India needs more such townships (see this vision) i.e more urban areas to develop (so there are more Gurgaons to ease pressure on every Delhi); that was probably the objective of Navi-Mumbai. However nothing seems to have worked. What we need to do is to develop high speed connectivity, ease of commute, so that people don't mind staying away from the Central Business District. i.e develop infrastructure before you develop a township. We did the same mistake in the case of airlines (threw open the sector to privatisation without improving the airports), almost did the same mistake in Telecom (yes its a success but spectrum is still an issue and now expanding sub base possible but that will leave you with more "network busy" messages) and if Tatas small car is a hit, the same thing in roads. All this development of Real estate/townships is without adequate development of Power, water and connectivity to mainlan - the basic necessities. Caveat emptor.
Tuesday, April 10, 2007
Some weeks back, I had postulated that the ship building industry in Korea is a model for our IT companies to follow. It now seems that ship building itself is an industry that is slowly making its way to India. Swaminomics column this week has a point of view on the same. Today I saw a small piece in Businessline that talks of a more orders at ABG shipyards. The beginning of a boom?
The water crisis gets worse by the day, in Bangalore atleast and we are not into summer yet. It is resembling Chennai (prior to the last few years downpour) with water tankers becoming a part of the traffic and plastic "lotas" adding colour to an otherwise uninspiring urban landscape.
Bangalore is a victim of unplanned development - so whats new you may ask - that is the case with all cities in India. It is also a victim of its own success, despite the best attempts of senile politicians to wreak havoc with its infrastructure - companies still flock to Bangalore. So, even as a new government tries, with some success, to put bang into the infrastructure buck, a water crisis is happening. Indeed, I found a water blog.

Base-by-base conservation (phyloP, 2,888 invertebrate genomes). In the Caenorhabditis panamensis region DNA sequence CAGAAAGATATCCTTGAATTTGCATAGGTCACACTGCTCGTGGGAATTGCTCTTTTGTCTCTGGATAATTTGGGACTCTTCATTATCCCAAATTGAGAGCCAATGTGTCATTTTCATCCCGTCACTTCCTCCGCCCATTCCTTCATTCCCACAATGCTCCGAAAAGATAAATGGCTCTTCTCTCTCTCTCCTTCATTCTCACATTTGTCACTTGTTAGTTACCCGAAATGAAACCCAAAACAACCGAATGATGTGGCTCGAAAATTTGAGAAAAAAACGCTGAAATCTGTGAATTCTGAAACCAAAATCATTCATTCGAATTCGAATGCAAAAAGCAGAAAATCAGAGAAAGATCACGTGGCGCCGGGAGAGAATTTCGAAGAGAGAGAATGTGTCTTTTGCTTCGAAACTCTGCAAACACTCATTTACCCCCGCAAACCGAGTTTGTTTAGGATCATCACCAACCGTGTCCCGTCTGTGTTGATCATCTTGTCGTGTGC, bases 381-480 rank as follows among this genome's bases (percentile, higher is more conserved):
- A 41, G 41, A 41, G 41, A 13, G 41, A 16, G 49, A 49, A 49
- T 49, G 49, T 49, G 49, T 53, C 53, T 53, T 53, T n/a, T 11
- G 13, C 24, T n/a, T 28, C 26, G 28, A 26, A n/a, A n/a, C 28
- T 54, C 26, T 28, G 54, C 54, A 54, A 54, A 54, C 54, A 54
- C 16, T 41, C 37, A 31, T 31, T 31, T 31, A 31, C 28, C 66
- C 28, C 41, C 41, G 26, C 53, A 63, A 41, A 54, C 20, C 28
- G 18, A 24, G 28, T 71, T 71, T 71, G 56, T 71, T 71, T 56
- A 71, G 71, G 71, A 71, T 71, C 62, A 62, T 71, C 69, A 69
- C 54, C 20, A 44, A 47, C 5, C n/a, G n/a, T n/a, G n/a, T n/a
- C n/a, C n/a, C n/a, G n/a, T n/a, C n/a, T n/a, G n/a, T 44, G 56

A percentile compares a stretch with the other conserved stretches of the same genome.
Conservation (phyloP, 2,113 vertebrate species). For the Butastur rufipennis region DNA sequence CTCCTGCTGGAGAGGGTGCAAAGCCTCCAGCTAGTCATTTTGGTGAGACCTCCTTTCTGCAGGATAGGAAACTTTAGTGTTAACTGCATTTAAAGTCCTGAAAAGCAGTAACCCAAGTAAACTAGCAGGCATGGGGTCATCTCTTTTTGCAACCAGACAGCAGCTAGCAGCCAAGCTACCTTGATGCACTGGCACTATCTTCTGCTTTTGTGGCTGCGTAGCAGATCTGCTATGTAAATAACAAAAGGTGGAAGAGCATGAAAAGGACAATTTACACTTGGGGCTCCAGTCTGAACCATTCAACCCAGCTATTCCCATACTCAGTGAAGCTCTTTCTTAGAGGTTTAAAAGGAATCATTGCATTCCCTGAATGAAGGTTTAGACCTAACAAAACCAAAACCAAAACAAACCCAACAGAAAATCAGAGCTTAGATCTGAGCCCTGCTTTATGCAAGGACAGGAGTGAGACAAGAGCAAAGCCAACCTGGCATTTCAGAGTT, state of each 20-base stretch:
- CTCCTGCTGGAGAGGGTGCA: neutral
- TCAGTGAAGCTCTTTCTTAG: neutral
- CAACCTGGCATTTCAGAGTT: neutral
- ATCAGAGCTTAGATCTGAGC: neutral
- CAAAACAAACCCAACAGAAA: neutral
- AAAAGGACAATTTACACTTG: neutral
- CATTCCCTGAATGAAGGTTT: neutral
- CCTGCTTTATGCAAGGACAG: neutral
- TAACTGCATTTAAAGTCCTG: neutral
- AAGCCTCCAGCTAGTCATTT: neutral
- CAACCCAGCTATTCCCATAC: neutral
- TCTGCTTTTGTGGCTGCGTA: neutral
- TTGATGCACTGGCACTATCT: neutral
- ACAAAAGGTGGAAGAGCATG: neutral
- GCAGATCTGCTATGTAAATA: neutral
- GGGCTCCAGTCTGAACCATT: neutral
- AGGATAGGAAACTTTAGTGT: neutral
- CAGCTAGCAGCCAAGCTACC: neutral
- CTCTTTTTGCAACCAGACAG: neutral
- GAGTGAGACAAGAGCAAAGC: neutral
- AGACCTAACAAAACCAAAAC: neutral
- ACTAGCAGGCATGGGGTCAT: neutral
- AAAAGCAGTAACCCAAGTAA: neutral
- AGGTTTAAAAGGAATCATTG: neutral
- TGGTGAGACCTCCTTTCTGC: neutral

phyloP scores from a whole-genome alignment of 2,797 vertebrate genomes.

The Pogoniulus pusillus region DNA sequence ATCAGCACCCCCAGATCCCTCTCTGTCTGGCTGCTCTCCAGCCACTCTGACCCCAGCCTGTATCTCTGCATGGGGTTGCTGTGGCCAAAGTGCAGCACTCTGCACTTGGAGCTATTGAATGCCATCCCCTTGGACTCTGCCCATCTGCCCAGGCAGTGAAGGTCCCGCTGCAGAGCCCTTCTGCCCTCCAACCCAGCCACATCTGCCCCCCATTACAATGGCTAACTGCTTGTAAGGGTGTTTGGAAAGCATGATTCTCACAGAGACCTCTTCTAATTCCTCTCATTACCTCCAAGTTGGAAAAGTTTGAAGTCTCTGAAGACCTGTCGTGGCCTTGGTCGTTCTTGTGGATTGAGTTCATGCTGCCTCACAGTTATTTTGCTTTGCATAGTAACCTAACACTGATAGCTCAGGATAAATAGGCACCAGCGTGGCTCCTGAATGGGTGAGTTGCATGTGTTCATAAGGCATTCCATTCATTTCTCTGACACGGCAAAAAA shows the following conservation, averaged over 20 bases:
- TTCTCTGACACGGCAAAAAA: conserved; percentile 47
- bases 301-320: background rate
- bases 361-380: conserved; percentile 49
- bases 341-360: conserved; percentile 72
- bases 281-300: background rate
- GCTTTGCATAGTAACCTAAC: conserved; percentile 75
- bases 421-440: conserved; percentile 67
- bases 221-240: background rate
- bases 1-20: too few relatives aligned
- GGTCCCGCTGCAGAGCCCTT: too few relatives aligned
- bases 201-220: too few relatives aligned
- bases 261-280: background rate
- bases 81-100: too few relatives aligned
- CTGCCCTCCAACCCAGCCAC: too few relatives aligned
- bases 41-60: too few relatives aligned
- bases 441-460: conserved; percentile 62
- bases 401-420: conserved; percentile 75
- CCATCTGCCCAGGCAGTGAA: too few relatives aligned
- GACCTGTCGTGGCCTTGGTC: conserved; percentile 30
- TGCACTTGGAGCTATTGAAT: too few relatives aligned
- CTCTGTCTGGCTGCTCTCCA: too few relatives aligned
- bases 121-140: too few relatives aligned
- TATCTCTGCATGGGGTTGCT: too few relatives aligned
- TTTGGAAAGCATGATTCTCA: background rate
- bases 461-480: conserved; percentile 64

The Kaveri river is drying up; not the river, but some of the reservoirs that supply to Bangalore, thanks to low rains in catchment areas last year. That is only part of the crisis. Kaveri water itself is supplied only to certain areas of Bangalore, but developers have covered Greater Bangalore and more in concrete from head to toe. That means, dependence on groundwater. Drill borewells ever so deep. There is a regulation in the offing for that too, but by the time it comes, Bangalore will not be drilling for water, but mining. Right now, the search is on for borewells on the outskirts of Bangalore - so that the city gets water - even if it is for washing facades and walls - and most of Bangalore does that. At the risk of making a general statement, Bangalore does not have a great culture of conserving water - many still use the precious resource to throw in front of their yard or wash their porch.